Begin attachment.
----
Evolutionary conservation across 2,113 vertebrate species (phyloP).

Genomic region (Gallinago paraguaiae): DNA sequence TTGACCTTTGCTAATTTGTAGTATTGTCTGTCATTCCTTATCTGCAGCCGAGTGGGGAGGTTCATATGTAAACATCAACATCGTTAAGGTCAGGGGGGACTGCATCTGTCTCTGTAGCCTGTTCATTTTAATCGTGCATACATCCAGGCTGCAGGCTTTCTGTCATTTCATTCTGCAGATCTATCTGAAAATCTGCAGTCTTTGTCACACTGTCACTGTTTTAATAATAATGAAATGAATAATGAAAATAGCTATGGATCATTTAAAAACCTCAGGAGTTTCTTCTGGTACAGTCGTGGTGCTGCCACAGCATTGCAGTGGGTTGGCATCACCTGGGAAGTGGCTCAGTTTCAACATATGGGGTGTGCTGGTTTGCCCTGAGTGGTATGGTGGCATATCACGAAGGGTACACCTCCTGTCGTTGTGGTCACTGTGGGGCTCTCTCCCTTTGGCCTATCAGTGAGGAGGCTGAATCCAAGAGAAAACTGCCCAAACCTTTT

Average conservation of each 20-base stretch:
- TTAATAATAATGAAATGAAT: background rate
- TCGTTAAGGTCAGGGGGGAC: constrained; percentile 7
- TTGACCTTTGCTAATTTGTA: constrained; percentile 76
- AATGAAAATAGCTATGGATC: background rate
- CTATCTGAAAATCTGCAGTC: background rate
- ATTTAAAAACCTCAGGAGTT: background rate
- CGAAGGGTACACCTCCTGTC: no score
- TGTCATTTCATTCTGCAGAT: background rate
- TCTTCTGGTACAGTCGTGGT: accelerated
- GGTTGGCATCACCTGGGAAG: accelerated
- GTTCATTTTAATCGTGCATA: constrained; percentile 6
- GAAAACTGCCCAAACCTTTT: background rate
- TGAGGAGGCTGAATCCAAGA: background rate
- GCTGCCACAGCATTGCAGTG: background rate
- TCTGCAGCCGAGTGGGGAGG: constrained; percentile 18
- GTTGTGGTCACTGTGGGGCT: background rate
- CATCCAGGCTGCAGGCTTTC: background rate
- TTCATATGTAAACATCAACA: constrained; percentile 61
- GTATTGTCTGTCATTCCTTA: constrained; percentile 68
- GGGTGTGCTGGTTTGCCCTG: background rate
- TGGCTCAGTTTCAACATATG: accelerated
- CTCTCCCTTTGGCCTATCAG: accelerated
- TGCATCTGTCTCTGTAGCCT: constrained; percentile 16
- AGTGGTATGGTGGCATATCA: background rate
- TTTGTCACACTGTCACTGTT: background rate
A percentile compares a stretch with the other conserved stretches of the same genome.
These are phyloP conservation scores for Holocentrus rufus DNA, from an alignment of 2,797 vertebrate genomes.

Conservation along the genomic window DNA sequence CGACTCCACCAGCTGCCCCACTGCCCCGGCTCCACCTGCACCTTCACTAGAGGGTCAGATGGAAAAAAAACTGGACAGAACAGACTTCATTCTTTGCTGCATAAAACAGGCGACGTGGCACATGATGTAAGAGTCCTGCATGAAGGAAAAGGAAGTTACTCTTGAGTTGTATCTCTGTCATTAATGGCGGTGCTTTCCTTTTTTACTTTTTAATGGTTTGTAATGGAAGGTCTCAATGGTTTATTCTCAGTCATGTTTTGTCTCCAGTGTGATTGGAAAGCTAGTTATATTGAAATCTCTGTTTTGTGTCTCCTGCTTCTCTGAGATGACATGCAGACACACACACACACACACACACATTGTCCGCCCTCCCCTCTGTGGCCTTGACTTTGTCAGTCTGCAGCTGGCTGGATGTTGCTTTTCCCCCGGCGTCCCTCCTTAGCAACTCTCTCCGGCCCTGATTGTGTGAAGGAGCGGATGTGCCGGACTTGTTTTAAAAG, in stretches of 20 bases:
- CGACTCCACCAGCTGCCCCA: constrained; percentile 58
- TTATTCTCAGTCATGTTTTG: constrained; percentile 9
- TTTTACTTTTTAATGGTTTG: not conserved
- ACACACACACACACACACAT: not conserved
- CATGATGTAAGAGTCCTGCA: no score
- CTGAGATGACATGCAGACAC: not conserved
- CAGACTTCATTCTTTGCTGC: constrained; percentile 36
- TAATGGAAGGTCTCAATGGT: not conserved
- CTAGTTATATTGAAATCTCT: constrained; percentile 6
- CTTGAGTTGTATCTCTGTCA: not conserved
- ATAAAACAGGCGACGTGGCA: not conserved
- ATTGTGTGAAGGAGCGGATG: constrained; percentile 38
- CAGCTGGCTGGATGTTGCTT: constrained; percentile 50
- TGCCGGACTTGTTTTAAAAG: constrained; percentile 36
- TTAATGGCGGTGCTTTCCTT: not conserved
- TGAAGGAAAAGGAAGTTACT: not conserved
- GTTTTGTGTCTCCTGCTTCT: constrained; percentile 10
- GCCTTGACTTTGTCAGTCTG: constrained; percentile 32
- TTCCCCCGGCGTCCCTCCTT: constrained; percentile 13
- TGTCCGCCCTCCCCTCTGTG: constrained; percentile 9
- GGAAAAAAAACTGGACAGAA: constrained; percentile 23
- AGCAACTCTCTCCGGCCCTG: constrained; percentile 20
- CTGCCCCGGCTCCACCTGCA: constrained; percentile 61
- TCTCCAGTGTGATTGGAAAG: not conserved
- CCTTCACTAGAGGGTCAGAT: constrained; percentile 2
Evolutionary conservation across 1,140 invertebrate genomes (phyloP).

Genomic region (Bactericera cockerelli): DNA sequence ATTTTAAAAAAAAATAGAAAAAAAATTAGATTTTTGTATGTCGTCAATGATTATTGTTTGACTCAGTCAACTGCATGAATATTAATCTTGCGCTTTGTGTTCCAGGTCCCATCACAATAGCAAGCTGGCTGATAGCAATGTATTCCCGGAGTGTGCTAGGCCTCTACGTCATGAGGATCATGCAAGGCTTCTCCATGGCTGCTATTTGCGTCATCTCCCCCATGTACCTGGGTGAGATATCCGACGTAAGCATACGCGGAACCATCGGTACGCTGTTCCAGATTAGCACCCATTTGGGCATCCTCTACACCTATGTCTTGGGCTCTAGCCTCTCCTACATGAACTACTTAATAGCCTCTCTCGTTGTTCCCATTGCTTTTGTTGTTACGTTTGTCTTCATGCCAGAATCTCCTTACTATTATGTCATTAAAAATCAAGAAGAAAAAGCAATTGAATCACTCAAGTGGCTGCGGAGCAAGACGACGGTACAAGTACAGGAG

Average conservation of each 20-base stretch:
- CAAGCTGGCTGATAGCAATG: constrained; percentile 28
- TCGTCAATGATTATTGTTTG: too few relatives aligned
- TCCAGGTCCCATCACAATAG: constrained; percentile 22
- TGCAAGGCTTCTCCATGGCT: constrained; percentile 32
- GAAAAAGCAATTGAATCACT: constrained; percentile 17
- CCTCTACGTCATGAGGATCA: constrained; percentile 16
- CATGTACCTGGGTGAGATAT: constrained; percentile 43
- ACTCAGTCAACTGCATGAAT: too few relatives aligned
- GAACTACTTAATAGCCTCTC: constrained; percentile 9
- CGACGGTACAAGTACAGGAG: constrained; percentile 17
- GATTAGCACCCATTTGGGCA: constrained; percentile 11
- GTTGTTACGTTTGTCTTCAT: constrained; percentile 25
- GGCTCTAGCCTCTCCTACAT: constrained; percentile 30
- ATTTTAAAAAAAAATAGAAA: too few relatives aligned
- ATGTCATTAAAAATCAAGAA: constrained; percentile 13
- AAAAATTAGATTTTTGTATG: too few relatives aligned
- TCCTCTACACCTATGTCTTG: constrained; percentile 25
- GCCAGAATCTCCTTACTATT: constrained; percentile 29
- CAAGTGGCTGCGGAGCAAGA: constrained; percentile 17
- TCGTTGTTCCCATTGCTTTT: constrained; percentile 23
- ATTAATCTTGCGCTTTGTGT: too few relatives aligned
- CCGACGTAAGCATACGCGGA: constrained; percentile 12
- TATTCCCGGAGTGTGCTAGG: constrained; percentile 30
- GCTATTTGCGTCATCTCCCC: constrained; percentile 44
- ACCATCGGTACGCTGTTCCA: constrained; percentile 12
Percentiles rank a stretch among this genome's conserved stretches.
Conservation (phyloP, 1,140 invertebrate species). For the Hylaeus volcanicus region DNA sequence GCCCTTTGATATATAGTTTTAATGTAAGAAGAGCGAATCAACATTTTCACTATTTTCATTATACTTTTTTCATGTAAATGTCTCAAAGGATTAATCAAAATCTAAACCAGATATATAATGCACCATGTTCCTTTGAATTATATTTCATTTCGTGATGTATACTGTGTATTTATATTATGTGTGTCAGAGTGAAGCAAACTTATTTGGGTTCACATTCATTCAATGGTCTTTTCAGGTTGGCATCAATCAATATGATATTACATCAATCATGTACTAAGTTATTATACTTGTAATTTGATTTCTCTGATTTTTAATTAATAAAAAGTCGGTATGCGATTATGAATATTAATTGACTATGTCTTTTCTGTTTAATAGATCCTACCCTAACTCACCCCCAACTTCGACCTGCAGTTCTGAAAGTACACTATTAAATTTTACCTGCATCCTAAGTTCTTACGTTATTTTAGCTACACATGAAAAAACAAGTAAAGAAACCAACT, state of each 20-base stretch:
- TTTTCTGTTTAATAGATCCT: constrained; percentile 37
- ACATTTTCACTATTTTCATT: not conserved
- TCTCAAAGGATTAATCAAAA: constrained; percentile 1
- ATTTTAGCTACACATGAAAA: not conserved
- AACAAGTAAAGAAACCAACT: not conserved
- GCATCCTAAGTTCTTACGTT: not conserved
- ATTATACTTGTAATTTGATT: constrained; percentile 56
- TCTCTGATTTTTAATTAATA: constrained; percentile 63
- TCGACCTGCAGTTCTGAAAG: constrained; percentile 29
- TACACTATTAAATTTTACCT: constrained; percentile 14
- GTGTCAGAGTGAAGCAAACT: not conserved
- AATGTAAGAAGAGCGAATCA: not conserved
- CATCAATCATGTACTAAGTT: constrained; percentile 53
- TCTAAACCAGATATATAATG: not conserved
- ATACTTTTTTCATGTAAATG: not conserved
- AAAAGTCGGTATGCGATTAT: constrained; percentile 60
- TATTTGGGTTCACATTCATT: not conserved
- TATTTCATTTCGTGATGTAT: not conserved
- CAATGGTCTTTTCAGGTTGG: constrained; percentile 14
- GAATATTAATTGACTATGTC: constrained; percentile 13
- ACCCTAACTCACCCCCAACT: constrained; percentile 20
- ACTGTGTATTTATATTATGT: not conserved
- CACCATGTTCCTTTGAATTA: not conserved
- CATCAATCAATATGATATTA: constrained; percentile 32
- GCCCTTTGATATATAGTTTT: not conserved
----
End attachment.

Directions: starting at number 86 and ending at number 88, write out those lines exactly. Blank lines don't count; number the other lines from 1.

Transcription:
Conservation (phyloP, 1,140 invertebrate species). For the Hylaeus volcanicus region DNA sequence GCCCTTTGATATATAGTTTTAATGTAAGAAGAGCGAATCAACATTTTCACTATTTTCATTATACTTTTTTCATGTAAATGTCTCAAAGGATTAATCAAAATCTAAACCAGATATATAATGCACCATGTTCCTTTGAATTATATTTCATTTCGTGATGTATACTGTGTATTTATATTATGTGTGTCAGAGTGAAGCAAACTTATTTGGGTTCACATTCATTCAATGGTCTTTTCAGGTTGGCATCAATCAATATGATATTACATCAATCATGTACTAAGTTATTATACTTGTAATTTGATTTCTCTGATTTTTAATTAATAAAAAGTCGGTATGCGATTATGAATATTAATTGACTATGTCTTTTCTGTTTAATAGATCCTACCCTAACTCACCCCCAACTTCGACCTGCAGTTCTGAAAGTACACTATTAAATTTTACCTGCATCCTAAGTTCTTACGTTATTTTAGCTACACATGAAAAAACAAGTAAAGAAACCAACT, state of each 20-base stretch:
- TTTTCTGTTTAATAGATCCT: constrained; percentile 37
- ACATTTTCACTATTTTCATT: not conserved